No one, then, chooses to sacrifice the good of the many for the good of the one. But they know that they, like the child, “are not free,” and this knowledge makes them more compassionate, more noble, and more gentle (p. 906). However, there are those who individually "opt out" from the “terrible justice of reality” (p. 905) and the uneasy moral compromise the citizens of Omelas have made with the child’s suffering. They leave the city, “they walk ahead into the darkness, and they do not come back” (p. 906).

On the surface, Le Guin’s dystopian narrative appears to be a critique of Western society’s tendency to adopt utilitarian approaches to ethical dilemmas, that is, choosing the greatest good for the greatest number (Wyman, 2012). When I first read ‘Omelas,’ I believed the ones who “walked away” were acting courageously by refusing to participate in the torturous treatment of the incarcerated child. By following their ‘authentic’ moral compass, they were ‘doing the right thing.’ The story appears then to pose a simple challenge: would you be among those who walk away?

But is taking a ‘moral stand’ by absolving responsibility and ‘walking away’ from a difficult situation the right thing to do? Wyman points out that “while the choice to walk away from the hideous bargain Le Guin puts forth may seem correct at first, a more careful reading suggests that Le Guin would elect to stay in Omelas, imperfect as it turns out to be” (Wyman, 2012). Abdicating responsibility for the child’s lot by leaving Omelas may be a good moral decision for the individual, but it not only fails to resolve the dilemma, it undermines the community, leaders and followers alike. Does that mean we should abandon the idea that good leaders (and followers) should have a reliable, strong, internal guide to right and wrong? This is a disturbing question because “we want leaders with moral clarity, who can guide and inspire organisations, especially in tough times” (Badaracco, 2006, p. 32). However, rather than offering a utilitarian excuse—the good of the many outweighs the good of the one—or encouraging individuals to ‘be as moral as possible’ by “walking away,” I conceive Le Guin as insisting on the development of a dynamic ethical system which is dependent upon all community members, existing and evolving as they work collaboratively to solve the problem.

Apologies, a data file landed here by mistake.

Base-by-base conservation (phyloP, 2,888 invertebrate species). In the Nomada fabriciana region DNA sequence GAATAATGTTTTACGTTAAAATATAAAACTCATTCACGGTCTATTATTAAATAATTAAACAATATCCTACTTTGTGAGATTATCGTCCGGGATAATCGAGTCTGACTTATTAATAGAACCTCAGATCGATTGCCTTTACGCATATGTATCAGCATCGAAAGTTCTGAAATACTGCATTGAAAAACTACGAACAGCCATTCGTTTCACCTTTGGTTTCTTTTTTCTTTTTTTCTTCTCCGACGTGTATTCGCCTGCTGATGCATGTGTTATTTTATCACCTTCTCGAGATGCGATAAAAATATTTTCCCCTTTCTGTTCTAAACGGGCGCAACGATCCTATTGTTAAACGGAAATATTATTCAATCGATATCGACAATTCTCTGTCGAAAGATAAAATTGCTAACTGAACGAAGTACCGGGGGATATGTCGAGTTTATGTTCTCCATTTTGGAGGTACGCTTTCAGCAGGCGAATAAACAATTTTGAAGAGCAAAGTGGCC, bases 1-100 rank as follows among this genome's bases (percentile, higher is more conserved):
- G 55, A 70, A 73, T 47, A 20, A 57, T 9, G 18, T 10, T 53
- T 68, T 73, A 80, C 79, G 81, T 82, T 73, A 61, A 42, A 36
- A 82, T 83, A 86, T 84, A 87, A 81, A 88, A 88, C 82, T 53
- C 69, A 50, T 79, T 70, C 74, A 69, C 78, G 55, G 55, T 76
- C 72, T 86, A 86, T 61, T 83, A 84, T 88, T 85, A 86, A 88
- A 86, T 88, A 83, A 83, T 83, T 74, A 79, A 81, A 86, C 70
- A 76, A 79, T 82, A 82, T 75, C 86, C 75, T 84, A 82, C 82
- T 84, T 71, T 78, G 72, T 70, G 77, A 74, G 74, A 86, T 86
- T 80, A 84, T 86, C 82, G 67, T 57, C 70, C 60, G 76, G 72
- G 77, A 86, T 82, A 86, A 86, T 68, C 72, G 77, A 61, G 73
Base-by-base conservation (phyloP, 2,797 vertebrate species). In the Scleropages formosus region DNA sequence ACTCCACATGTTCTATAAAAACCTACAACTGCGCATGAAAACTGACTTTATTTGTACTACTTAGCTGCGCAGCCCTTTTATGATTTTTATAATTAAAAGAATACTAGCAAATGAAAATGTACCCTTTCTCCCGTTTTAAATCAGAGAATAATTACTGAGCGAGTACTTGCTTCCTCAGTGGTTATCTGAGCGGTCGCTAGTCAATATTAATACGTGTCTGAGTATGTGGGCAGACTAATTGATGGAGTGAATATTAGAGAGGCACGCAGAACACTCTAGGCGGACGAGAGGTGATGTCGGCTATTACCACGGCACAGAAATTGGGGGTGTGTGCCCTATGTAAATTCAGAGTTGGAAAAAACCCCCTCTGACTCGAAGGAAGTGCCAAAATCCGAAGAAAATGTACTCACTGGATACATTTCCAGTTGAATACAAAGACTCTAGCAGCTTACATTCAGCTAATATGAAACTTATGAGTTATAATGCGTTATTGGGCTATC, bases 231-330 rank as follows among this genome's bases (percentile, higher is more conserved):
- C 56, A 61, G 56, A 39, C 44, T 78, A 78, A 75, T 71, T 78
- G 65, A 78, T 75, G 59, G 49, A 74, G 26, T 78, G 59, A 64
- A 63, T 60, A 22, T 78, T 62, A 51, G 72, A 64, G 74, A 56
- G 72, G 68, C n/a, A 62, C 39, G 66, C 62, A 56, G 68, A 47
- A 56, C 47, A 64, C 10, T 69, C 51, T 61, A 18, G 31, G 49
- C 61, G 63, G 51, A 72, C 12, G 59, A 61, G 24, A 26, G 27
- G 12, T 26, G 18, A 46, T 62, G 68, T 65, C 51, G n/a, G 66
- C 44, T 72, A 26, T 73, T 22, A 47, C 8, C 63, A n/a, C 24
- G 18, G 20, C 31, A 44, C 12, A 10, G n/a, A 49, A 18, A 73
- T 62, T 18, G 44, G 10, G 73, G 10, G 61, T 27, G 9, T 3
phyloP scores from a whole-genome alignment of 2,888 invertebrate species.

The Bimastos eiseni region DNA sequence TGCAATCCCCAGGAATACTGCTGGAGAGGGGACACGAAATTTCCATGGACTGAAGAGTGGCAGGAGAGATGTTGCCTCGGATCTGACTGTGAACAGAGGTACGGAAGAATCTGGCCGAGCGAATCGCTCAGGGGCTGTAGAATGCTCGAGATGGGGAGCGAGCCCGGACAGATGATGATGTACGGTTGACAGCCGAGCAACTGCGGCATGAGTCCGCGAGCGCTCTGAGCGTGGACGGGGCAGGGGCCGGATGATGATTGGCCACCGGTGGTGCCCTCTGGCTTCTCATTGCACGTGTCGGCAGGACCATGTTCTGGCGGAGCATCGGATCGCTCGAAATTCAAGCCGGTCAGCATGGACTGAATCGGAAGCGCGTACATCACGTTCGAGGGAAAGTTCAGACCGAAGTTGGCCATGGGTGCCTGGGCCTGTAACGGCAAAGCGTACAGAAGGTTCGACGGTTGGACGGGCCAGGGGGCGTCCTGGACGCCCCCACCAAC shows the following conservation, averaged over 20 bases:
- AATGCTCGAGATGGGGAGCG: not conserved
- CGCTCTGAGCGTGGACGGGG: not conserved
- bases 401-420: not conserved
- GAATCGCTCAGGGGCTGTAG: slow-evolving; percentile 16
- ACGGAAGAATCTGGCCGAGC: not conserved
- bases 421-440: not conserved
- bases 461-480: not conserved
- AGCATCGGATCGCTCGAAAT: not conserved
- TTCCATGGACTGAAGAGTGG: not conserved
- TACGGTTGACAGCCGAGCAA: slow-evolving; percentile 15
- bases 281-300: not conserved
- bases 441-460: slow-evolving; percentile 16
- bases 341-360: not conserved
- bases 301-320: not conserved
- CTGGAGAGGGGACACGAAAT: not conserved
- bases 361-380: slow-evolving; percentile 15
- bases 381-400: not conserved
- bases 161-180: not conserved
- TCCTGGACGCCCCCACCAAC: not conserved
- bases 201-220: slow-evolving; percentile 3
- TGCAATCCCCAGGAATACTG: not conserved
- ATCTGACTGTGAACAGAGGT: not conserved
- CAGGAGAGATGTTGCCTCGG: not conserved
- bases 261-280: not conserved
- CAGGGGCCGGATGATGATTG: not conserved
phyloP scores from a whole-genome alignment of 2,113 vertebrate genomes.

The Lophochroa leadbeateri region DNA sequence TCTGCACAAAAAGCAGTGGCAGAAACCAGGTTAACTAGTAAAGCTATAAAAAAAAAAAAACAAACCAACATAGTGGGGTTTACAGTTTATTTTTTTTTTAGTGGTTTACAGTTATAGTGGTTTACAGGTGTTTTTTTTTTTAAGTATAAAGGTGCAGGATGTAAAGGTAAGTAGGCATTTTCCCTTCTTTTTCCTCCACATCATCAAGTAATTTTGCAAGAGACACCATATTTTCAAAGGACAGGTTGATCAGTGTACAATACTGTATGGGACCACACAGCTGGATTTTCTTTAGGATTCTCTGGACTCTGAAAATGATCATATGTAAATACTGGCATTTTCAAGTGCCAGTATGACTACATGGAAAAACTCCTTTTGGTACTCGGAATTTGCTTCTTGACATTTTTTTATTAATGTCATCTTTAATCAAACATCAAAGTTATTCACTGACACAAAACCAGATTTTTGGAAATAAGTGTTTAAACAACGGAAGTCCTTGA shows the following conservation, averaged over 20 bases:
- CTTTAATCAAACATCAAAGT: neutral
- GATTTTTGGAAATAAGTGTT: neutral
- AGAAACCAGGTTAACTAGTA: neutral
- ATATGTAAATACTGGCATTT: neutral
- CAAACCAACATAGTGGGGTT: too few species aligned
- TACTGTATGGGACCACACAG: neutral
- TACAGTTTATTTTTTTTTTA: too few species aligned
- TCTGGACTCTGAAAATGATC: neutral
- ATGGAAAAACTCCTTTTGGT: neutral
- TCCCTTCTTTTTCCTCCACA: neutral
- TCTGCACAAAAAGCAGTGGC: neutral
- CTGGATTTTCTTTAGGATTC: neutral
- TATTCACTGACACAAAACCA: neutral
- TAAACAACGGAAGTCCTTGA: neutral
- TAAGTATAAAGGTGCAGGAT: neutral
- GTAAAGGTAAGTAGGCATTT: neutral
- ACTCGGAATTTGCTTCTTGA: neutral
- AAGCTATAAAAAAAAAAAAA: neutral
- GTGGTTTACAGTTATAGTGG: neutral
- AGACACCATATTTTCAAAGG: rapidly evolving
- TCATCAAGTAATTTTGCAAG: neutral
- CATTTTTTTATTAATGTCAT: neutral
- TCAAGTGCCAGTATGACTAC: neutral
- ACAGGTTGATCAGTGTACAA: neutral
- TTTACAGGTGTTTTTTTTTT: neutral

This story resonated with me in a way no business ethics case study ever has before. Having been brought up with a strict moral code which emphasised, as George and Sims do, that you should never compromise your values, my moral compass was only suited to straightforward questions of right and wrong, so much so that I failed to see any alternatives for the people of Omelas. It has highlighted the need for me, as both a leader and follower, to work on developing a more flexible moral code that is as complex, varied, and as subtle as the situations in which I will find myself in the future. As Badaracco (2006) points out, this does not mean “abandoning basic values or adopting moral relativism” (p. 33), but in my quest for ‘authenticity,’ being willing to embrace a wider set of human values which will allow me to look beyond myself and my moral code to find better, more innovative solutions.

References – APA 6th Edition

Badaracco, J. L. (2006). Questions of character: Illuminating the heart of leadership through literature. Boston, MA: Harvard Business Review Press.

Le Guin, U. K. (2003). The ones who walk away from omelas. In A. Charters, The story and its writer: An introduction to short fiction(6th ed., pp. 902-907). New York, NY: Bedford/St. Martins.

Marturano, A. J., Wren, T., & Harvey, M. (2013). The making of leadership and the humanities. Leadership and the Humanities, 1(1), 1-5.

McManus, R. M., & Perruci, G. (2015). Understanding leadership: An arts and humanities perspective. London, UK: Routledge.

Simon, L. (2009). William James’s lost souls in Ursula Le Guin’s utopia. Philosphy and Literature, 28(1), 89-102.

Wyman, S. (2012). Reading through fictions in Ursula Le Guin’s “the ones who walk away from omelas”. ANQ: A Quarterly Journal of Short Articles, Notes, and Reviews, 25(4), 228-232.